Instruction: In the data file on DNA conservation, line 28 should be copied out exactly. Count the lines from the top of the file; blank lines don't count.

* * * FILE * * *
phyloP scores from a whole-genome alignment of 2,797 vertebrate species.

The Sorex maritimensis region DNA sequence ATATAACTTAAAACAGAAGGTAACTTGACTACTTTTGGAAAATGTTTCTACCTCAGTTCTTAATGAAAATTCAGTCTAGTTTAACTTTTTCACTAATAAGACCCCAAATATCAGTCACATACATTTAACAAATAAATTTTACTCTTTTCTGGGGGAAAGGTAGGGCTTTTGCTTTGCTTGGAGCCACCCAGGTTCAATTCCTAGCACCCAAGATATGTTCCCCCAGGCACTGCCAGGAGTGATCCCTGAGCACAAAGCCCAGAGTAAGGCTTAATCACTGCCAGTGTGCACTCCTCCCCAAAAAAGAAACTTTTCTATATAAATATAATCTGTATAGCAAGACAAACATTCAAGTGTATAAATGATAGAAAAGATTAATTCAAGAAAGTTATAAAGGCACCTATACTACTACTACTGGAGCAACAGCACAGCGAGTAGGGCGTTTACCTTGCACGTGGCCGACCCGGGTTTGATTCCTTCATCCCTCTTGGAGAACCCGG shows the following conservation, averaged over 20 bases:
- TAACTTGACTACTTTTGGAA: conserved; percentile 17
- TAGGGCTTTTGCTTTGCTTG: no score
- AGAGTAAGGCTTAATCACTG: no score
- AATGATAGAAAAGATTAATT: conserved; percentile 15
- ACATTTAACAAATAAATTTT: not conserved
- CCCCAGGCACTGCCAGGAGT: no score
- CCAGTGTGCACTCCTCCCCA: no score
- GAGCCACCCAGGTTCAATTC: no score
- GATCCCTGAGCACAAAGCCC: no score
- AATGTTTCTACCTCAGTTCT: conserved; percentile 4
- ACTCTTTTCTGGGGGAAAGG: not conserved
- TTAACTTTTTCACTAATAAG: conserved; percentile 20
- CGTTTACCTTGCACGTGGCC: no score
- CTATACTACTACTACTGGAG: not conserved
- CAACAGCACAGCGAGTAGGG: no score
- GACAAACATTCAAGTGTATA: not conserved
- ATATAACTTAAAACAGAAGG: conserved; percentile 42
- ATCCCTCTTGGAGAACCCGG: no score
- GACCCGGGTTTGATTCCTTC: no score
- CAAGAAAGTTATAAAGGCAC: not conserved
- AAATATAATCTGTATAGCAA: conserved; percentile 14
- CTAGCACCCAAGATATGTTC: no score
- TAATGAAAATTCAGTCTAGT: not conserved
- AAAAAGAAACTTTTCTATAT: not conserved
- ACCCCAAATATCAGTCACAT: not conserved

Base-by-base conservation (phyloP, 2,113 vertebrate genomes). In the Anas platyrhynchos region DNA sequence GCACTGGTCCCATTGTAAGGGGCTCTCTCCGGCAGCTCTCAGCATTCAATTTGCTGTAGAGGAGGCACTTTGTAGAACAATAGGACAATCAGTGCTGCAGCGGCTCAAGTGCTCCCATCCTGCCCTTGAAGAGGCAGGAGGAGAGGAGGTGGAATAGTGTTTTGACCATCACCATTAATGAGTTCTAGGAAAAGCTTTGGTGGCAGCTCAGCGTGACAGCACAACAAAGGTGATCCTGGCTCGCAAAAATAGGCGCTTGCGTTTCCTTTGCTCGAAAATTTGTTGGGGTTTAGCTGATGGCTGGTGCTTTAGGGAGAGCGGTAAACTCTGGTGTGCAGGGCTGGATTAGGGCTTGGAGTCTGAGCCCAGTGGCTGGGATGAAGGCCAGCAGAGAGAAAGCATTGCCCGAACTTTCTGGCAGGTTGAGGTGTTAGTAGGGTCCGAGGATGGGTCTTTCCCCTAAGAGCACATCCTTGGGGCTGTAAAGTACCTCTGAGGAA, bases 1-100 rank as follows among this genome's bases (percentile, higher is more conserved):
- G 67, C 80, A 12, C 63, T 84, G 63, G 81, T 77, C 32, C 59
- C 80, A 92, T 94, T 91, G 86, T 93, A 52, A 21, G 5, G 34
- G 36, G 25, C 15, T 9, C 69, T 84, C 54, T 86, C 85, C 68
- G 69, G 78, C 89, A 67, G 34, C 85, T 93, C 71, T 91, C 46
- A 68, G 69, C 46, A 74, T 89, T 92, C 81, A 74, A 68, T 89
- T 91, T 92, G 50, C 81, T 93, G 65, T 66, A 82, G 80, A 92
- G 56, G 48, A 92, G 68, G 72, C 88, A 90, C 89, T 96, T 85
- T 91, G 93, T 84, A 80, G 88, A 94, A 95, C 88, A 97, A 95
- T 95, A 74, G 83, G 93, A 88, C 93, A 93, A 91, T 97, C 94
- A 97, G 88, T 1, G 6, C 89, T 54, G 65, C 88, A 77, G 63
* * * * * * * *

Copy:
Base-by-base conservation (phyloP, 2,113 vertebrate genomes). In the Anas platyrhynchos region DNA sequence GCACTGGTCCCATTGTAAGGGGCTCTCTCCGGCAGCTCTCAGCATTCAATTTGCTGTAGAGGAGGCACTTTGTAGAACAATAGGACAATCAGTGCTGCAGCGGCTCAAGTGCTCCCATCCTGCCCTTGAAGAGGCAGGAGGAGAGGAGGTGGAATAGTGTTTTGACCATCACCATTAATGAGTTCTAGGAAAAGCTTTGGTGGCAGCTCAGCGTGACAGCACAACAAAGGTGATCCTGGCTCGCAAAAATAGGCGCTTGCGTTTCCTTTGCTCGAAAATTTGTTGGGGTTTAGCTGATGGCTGGTGCTTTAGGGAGAGCGGTAAACTCTGGTGTGCAGGGCTGGATTAGGGCTTGGAGTCTGAGCCCAGTGGCTGGGATGAAGGCCAGCAGAGAGAAAGCATTGCCCGAACTTTCTGGCAGGTTGAGGTGTTAGTAGGGTCCGAGGATGGGTCTTTCCCCTAAGAGCACATCCTTGGGGCTGTAAAGTACCTCTGAGGAA, bases 1-100 rank as follows among this genome's bases (percentile, higher is more conserved):